Families and Neighborhoods 2
Student Teachers: Michelle Mark & Walkiria Lurati
Project Children L.E.A.D. Director: Dr. Vincenne Revilla Beltran
Subject Area: Multicultural Diversity
Grade Level: Kindergarten (Ages 5-6)
Length of Lesson: 60 minutes
Learning goals based on the Pennsylvania Academic Standards:
The purpose of this lesson is to have the students create their own neighborhood, to learn the voting system in a democratic society, and to learn who a family is made up by.
Art and Music
9.1.3 A.: Know and use the elements and principles of each art form to create works in the arts and humanities.
9.1.3.B.: Recognize, know, use and demonstrate a variety of appropriate arts elements and principles to produce original works in the arts.
5.2.3.A.: Identify examples of the rights and responsibilities of citizenship
5.2.3.G: Identify ways to participate in government and civic life.
5.3.3.F: Explain what an election is.
Language Arts and Reading
1.1.3.D: Read text using self-monitoring comprehension strategies.
1.3.3.B: Identify literary elements in stories describing characters, setting and plot.
1.6.3.A: Listen to Others.
1.6.3.D: Contribute to discussions.
1.6.3.E: Participate in small group discussions.
3.4.4.C: Observe and describe different types of force and motion.
Social Science (Geography and World Languages)
7.3.3.B: Identify the human characteristics of places and regions by their culturalcharacteristics.
12.1.1.D: Use simple sentence and questions structures in speaking.
12.3.1.C: Model life skills and social interactions in the target language culture and in own culture.
The students will be able to create their own neighborhood. The students will be able to discuss the voting process and elect a mayor for the neighborhood. The students will be able to acquire knowledge of the family structure.
MATERIALS AND EQUIPMENT NEEDED:
Book-"The World Around Us" by Rosemary Wells
Images of the people running for mayor of neighborhood
Pre-constructed neighborhood on poster board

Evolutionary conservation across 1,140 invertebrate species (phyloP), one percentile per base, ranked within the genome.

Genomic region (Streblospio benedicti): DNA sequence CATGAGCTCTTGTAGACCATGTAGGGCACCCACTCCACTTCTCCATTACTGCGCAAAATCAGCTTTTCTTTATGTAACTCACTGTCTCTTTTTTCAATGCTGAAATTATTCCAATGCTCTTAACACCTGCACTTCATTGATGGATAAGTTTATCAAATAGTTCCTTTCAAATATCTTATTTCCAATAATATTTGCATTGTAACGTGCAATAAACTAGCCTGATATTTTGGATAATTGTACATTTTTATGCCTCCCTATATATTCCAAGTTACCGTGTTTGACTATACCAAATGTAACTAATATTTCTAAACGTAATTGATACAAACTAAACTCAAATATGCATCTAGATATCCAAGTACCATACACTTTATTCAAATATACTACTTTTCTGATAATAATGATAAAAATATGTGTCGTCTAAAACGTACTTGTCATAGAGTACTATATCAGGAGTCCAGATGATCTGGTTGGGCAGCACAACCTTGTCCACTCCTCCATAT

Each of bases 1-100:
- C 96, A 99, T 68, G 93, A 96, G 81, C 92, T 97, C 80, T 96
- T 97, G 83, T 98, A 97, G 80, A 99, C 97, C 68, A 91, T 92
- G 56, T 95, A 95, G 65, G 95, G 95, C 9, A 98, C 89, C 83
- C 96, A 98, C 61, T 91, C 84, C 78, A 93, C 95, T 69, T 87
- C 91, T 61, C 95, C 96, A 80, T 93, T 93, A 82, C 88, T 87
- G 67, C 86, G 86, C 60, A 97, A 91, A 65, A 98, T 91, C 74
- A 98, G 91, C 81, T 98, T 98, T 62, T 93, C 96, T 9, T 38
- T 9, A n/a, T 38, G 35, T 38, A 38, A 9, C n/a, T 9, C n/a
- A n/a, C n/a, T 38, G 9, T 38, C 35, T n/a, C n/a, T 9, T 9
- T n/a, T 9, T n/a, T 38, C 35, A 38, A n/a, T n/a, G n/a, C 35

CD - Won't You Be My Neighbor-Mr. Rogers
CD- We Are Family-Sister Sledge
Newspaper-to cover the table
Picture of buildings
Crayons and markers
ADAPTATION AND ACCOMODATIONS TO DIFFERENTIATE INSTRUCTION:
If a specific child needs modifications, they will be dealt with when a situation arises, otherwise we would follow an individuals I.E.P.
REVIEW: The students will be familiar with what can be found in the neighborhood.
INTRODUCE: The teacher will introduce to the students different kinds of neighborhoods by reading "The World Around Us" by Rosemary Wells. The teacher will ask the students open-ended questions about what can be found in a neighborhood and what most neighborhoods have. The discussion will help the students to have a better visualization of a neighborhood in their minds, which would be helpful when the students create their own neighborhood.
The teachers will explain to the students they would be building their own neighborhood. The students will choose a name for their neighborhood. The students and teachers will discuss what is typically found in a neighborhood. The teachers will assist the students by making a list on the chalk board as the students list the types of buildings.
Each student will then choose one building that they will contribute to the neighborhood.